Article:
Pahela Baishakh now is a universal phenomenon among Bangalis. The first day of the Bangla calendar is celebrated in big cities with much fanfare, music and a feast of various local cuisines, and with high hopes that the Bangla new year will bring prosperity and happiness for all. 

Pahela Baishakh is celebrated all over the country at city, district, union and upazila levels. With the crack of dawn, a tinge of festivity spreads in every nook and cranny of the country. In the capital city, Chhayanaut opens the festivity at the Batamul (under the banyan tree) in Ramna Park with a number of impeccable musical renditions composed by five of the best poets and lyricists in the Bangla language (Rabindranath Tagore, Kazi Nazrul Islam, Dwijendralal Roy, Rajanikanta Sen and Atul Prasad Sen). Large numbers of crowds throng the park to greet the new year with Chhayanaut. The celebration of the Bangla New Year and Chhayanaut’s programs are now inseparably connected.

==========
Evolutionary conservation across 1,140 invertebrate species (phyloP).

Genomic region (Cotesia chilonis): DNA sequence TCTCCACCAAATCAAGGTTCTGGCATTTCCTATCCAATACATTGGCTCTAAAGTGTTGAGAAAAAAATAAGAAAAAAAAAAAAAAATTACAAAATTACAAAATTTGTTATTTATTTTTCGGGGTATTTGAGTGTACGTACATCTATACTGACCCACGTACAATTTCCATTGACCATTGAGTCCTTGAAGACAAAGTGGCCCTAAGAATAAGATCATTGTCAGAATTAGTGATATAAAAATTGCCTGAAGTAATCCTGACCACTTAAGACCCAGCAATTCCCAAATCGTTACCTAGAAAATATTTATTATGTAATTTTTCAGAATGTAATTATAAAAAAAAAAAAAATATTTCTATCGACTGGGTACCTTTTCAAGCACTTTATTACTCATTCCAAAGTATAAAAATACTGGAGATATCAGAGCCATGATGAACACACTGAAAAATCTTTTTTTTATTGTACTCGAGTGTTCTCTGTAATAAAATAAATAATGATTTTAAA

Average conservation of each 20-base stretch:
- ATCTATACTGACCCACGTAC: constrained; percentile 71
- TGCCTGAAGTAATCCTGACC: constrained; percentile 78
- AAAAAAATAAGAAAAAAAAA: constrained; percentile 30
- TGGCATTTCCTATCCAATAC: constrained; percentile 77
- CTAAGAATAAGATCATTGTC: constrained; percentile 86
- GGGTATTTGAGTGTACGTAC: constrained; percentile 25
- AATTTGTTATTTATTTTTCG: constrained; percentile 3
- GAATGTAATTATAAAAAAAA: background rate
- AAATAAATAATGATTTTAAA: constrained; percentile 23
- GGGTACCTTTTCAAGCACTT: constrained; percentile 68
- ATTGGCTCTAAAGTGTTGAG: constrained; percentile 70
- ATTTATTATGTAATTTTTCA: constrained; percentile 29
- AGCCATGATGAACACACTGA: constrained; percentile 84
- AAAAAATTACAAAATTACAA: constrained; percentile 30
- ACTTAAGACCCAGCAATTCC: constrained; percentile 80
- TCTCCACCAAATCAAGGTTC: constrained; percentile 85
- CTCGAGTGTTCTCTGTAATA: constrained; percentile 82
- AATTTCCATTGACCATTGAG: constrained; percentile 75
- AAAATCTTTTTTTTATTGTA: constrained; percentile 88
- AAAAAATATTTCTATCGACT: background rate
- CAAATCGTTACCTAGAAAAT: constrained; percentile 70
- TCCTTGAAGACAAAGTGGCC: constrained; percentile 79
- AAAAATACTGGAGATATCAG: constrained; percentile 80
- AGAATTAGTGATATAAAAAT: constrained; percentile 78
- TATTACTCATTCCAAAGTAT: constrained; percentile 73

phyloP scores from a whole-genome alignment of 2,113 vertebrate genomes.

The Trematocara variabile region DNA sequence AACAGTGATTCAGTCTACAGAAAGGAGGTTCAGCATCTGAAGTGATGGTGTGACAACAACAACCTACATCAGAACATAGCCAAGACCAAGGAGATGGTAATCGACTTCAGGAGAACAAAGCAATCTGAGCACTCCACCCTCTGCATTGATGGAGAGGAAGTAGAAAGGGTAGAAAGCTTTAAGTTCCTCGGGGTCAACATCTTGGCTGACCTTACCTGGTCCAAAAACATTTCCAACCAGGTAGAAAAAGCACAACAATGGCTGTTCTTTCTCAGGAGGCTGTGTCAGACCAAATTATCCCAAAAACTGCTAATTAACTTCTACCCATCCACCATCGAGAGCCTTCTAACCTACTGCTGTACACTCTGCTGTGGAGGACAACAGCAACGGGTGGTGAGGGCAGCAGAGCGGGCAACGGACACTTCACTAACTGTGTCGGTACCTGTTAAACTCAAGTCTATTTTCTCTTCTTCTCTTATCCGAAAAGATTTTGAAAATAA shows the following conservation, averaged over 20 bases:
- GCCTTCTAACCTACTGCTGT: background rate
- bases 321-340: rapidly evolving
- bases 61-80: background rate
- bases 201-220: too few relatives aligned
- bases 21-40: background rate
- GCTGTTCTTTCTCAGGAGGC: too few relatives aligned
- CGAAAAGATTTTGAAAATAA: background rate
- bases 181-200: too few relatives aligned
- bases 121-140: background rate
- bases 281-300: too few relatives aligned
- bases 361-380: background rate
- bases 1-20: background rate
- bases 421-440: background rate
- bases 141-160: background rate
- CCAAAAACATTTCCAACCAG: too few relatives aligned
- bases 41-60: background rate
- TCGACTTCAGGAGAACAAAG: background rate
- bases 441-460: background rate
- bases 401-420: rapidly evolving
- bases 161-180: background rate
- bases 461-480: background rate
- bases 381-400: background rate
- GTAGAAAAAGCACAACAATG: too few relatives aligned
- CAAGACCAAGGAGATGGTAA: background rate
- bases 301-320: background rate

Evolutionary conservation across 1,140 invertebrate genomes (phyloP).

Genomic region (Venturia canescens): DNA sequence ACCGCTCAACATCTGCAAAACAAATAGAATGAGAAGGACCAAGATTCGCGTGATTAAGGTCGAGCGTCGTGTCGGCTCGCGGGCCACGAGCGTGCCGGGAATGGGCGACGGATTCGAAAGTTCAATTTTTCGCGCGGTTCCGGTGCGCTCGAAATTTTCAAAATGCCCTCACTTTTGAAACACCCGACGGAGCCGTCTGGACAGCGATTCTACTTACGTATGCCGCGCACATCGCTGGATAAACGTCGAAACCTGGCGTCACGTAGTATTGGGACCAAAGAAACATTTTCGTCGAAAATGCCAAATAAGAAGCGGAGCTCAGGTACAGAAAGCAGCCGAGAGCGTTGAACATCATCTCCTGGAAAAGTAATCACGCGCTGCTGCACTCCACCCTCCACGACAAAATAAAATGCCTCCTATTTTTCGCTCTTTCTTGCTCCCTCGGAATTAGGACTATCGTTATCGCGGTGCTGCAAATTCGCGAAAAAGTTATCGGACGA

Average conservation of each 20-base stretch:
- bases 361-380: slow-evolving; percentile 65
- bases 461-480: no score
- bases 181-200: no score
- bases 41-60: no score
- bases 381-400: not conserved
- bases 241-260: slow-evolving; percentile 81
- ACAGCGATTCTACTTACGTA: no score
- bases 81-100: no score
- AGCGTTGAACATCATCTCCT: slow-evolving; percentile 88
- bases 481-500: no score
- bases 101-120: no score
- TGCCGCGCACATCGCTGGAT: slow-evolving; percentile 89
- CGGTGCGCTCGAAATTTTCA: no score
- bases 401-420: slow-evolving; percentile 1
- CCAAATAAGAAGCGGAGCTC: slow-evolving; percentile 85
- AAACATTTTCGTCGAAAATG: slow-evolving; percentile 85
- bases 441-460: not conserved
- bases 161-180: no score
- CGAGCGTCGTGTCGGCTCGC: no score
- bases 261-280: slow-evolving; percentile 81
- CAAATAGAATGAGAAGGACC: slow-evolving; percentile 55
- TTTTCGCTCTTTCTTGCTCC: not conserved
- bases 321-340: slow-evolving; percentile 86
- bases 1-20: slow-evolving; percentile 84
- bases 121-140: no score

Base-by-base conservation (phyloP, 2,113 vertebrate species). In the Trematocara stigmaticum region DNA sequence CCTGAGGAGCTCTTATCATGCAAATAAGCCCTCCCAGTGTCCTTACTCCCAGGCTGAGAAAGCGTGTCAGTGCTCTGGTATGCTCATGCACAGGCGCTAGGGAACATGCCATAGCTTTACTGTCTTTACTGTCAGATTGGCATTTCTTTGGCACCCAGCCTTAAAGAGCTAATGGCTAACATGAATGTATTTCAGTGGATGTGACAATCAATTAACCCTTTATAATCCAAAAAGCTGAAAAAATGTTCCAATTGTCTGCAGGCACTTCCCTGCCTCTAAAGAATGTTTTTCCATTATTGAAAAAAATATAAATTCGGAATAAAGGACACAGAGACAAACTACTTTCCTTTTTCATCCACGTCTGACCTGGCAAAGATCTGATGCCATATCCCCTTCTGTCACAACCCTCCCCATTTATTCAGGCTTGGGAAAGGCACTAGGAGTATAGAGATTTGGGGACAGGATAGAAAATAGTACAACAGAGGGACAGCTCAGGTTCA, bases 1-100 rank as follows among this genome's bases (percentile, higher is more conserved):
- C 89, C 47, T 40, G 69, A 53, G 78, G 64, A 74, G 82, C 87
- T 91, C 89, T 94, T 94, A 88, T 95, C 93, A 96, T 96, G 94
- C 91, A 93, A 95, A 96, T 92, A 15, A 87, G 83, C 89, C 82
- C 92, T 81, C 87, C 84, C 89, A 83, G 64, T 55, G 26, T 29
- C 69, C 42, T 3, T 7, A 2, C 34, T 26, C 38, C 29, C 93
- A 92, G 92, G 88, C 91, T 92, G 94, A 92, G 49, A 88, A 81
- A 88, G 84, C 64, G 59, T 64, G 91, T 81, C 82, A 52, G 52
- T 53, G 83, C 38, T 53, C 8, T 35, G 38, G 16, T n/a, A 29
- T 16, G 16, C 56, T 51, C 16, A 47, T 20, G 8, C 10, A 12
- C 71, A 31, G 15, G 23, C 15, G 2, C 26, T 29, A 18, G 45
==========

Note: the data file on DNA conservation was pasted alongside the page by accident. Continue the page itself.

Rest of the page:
Chhayanaut first celebrated the Bangla New Year in 1967 (1374 in the Bangla calendar) under the ashwatha tree in Ramna Park. Except in 1971, the year that saw the Liberation War, Chhayanaut has been celebrating the day religiously with musical renditions and poetic recitations. Besides Chhayanaut’s program, a colorful, ceremonious procession welcoming the new year is brought out from the Institute of Fine Arts (Charukola Institute), University of Dhaka. Known as the “Mangal Shobhajatra,” it was first brought out in 1989 in the hope of ousting despotic forces from the country’s politics, seeking peace and justice for all. Charupith, a regional cultural organization, had earlier brought out a similar procession in 1986. Inspired by this, one of its initiators, Jamal Shamim, who enrolled in a master’s degree course at Dhaka University, started this at Charukala with replicas of horse, elephant, etc.